In graph theory, the Möbius ladder Mn, for even numbers n, is formed from an n-cycle by adding edges (called "rungs") connecting opposite pairs of vertices in the cycle. It is a cubic, circulant graph, so-named because (with the exception of M6 (the utility graph K3,3), Mn has exactly n/2 four-cycles[1] which link together by their shared edges to form a topological Möbius strip. Möbius ladders were named and first studied by Guy and Harary (1967).

Möbius ladder
Two views of the Möbius ladder M16. For an animation showing the transformation between the two views, see this file.
Verticesn (even number)
Edgesn + n/2
Girth4 (for even n > 4)
Chromatic number3
Chromatic index3
Genus1 (for even n > 4)
Apex (for even n > 4)
Toroidal (for even n > 4)
Edge-transitive (for n = 4, 6)
Bipartite (for non-doubly even n)
Table of graphs and parameters

Properties edit

For every even n > 4, the Möbius ladder Mn is a nonplanar apex graph, meaning that it cannot be drawn without crossings in the plane but removing one vertex allows the remaining graph to be drawn without crossings. These graphs have crossing number one, and can be embedded without crossings on a torus or projective plane. Thus, they are examples of toroidal graphs. Li (2005) explores embeddings of these graphs onto higher genus surfaces.

Möbius ladders are vertex-transitive – they have symmetries taking any vertex to any other vertex – but (with the exceptions of M4 and M6) they are not edge-transitive. The edges from the cycle from which the ladder is formed can be distinguished from the rungs of the ladder, because each cycle edge belongs to a single 4-cycle, while each rung belongs to two such cycles. Therefore, there is no symmetry taking a cycle edge to a rung edge or vice versa.

When n2 (mod 4), Mn is bipartite. When n0 (mod 4), it is not bipartite. The endpoints of each rung are an even distance apart in the initial cycle, so adding each rung creates an odd cycle. In this case, because the graph is 3-regular but not bipartite, by Brooks' theorem it has chromatic number 3. De Mier & Noy (2004) show that the Möbius ladders are uniquely determined by their Tutte polynomials.

The Möbius ladder M8 has 392 spanning trees; it and M6 have the most spanning trees among all cubic graphs with the same number of vertices.[2] However, the 10-vertex cubic graph with the most spanning trees is the Petersen graph, which is not a Möbius ladder.

The Tutte polynomials of the Möbius ladders may be computed by a simple recurrence relation.[3]

Graph minors edit

The Wagner graph M8

Möbius ladders play an important role in the theory of graph minors. The earliest result of this type is a theorem of Klaus Wagner (1937) that graphs with no K5 minor can be formed by using clique-sum operations to combine planar graphs and the Möbius ladder M8; for this reason M8 is called the Wagner graph.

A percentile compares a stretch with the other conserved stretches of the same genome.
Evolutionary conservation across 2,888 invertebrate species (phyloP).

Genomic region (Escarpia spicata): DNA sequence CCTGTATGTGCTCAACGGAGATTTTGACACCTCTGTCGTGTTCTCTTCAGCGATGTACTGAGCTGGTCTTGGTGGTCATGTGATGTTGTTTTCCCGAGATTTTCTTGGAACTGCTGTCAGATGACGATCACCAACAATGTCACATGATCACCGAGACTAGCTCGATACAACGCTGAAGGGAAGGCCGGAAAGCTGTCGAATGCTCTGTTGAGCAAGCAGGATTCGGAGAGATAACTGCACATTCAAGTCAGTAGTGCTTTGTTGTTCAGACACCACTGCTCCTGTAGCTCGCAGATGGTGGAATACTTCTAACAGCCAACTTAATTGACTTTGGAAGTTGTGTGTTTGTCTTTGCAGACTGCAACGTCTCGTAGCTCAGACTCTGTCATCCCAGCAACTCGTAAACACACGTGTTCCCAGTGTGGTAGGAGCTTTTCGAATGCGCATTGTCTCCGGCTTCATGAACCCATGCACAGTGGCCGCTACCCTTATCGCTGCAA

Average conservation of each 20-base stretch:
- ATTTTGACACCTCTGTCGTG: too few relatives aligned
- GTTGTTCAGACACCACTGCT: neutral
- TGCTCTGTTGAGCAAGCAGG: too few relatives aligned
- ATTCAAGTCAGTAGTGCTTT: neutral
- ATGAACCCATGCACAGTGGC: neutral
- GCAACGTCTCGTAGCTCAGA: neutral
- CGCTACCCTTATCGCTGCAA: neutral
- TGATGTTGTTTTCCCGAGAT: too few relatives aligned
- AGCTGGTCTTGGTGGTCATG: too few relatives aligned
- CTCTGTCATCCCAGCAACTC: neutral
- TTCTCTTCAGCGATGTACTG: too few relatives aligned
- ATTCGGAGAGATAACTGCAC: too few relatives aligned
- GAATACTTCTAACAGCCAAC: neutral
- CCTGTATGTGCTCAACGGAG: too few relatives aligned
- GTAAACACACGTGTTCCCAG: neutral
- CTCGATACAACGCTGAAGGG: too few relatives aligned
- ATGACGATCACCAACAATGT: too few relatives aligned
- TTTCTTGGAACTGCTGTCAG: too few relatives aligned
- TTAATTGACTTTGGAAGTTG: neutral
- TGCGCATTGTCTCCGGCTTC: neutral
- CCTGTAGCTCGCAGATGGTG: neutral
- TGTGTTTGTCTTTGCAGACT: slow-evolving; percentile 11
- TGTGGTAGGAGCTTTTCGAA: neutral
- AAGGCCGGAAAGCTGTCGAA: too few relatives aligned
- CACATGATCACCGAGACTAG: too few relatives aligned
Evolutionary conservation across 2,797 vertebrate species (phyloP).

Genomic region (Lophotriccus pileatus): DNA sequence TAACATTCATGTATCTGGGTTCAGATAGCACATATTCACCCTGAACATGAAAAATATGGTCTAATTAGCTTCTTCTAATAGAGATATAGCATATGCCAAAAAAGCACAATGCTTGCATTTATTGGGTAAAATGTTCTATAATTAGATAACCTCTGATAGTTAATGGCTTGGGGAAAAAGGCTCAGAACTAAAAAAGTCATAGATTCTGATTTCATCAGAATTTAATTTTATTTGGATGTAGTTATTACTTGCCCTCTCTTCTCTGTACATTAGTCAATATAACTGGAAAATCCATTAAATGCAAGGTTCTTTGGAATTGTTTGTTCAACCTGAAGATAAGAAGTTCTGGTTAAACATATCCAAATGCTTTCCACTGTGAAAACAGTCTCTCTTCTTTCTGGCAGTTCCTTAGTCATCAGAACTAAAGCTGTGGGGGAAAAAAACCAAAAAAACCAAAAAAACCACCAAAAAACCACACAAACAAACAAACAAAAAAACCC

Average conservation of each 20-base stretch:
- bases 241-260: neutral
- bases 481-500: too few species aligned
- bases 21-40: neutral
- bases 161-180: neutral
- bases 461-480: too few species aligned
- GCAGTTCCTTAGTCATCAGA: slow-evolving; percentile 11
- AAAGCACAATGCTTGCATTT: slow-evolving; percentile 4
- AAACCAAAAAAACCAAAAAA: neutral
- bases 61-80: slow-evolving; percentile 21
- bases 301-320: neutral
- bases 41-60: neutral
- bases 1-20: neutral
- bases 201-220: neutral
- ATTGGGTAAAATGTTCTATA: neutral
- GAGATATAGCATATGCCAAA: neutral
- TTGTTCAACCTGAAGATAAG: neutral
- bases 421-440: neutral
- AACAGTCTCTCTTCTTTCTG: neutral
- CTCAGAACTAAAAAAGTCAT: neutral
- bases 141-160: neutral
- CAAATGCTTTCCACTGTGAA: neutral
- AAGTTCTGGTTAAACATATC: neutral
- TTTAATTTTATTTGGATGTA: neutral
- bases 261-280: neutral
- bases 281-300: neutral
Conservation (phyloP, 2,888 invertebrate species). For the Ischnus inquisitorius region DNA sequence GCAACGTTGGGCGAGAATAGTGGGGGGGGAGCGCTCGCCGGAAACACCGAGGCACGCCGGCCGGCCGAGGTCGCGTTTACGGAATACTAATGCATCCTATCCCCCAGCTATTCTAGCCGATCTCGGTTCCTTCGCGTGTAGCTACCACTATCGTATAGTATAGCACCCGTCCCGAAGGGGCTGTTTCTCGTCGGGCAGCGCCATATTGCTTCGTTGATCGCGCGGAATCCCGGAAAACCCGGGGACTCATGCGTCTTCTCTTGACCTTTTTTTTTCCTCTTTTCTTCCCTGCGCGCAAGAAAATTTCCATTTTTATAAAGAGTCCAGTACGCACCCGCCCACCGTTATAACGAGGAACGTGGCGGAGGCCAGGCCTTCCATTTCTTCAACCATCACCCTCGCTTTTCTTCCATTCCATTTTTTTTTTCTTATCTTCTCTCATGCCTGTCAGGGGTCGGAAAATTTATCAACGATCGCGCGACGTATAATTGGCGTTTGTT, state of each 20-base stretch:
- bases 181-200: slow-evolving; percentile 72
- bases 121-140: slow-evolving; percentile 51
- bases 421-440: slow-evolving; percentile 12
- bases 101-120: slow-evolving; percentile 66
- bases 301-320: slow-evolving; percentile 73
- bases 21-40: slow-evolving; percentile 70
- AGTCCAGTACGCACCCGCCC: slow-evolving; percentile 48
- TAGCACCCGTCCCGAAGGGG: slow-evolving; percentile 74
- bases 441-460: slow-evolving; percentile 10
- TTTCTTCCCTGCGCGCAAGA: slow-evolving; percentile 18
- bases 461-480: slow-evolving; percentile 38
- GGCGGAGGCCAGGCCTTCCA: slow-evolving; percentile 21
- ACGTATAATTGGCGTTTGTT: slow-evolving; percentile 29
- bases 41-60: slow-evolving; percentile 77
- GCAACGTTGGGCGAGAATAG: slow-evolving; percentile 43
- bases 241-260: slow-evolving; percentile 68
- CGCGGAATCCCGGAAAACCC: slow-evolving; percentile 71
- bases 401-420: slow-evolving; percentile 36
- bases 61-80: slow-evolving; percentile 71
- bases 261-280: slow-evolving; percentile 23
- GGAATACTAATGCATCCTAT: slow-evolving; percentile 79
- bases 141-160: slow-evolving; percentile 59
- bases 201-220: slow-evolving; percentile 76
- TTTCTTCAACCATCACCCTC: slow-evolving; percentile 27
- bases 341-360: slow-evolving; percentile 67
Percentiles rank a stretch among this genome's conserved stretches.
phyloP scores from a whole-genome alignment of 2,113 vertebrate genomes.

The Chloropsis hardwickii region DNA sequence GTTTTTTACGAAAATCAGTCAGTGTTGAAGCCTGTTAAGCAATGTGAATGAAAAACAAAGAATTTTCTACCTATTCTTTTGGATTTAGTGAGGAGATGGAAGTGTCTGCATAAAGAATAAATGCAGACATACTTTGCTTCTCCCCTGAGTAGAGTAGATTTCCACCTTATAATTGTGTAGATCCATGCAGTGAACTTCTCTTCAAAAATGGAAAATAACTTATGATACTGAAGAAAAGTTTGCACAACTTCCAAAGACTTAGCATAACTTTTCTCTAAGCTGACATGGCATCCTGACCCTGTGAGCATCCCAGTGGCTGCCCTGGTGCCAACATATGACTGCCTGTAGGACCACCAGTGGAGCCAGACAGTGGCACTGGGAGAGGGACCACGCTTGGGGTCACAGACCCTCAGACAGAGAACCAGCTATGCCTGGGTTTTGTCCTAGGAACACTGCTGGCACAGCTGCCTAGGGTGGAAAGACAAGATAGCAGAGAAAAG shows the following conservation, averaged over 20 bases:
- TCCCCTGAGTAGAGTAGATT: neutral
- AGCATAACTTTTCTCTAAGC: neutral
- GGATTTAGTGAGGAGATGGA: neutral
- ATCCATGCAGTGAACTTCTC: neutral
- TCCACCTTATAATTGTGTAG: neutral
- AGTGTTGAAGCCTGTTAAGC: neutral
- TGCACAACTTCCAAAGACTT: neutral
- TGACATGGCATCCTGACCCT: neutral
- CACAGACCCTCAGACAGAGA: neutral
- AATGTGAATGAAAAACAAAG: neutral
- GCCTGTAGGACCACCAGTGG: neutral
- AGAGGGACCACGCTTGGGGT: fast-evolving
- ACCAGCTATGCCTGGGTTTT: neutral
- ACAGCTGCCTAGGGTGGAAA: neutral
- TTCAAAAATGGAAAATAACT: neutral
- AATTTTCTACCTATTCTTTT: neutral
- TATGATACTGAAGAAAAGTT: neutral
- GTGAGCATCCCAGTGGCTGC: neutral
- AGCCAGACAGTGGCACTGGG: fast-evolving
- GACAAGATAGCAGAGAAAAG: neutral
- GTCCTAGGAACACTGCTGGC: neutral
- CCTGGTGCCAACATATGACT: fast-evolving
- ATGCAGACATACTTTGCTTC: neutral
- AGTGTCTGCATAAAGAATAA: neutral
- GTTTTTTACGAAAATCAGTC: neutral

Gubser (1996) defines an almost-planar graph to be a nonplanar graph for which every nontrivial minor is planar; he shows that 3-connected almost-planar graphs are Möbius ladders or members of a small number of other families, and that other almost-planar graphs can be formed from these by a sequence of simple operations.

Maharry (2000) shows that almost all graphs that do not have a cube minor can be derived by a sequence of simple operations from Möbius ladders.

Chemistry and physics edit

Walba, Richards & Haltiwanger (1982) first synthesized molecular structures in the form of a Möbius ladder, and since then this structure has been of interest in chemistry and chemical stereography,[4] especially in view of the ladder-like form of DNA molecules. With this application in mind, Flapan (1989) studies the mathematical symmetries of embeddings of Möbius ladders in R3. In particular, as she shows, every three-dimensional embedding of a Möbius ladder with an odd number of rungs is topologically chiral: it cannot be converted into its mirror image by a continuous deformation of space without passing one edge through another. On the other hand, Möbius ladders with an even number of rungs all do have embeddings into R3 that can be deformed into their mirror images.

Möbius ladders have also been used as the shape of a superconducting ring in experiments to study the effects of conductor topology on electron interactions.[5]

Combinatorial optimization edit

Möbius ladders have also been used in computer science, as part of integer programming approaches to problems of set packing and linear ordering. Certain configurations within these problems can be used to define facets of the polytope describing a linear programming relaxation of the problem; these facets are called Möbius ladder constraints.[6]

See also edit

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External links edit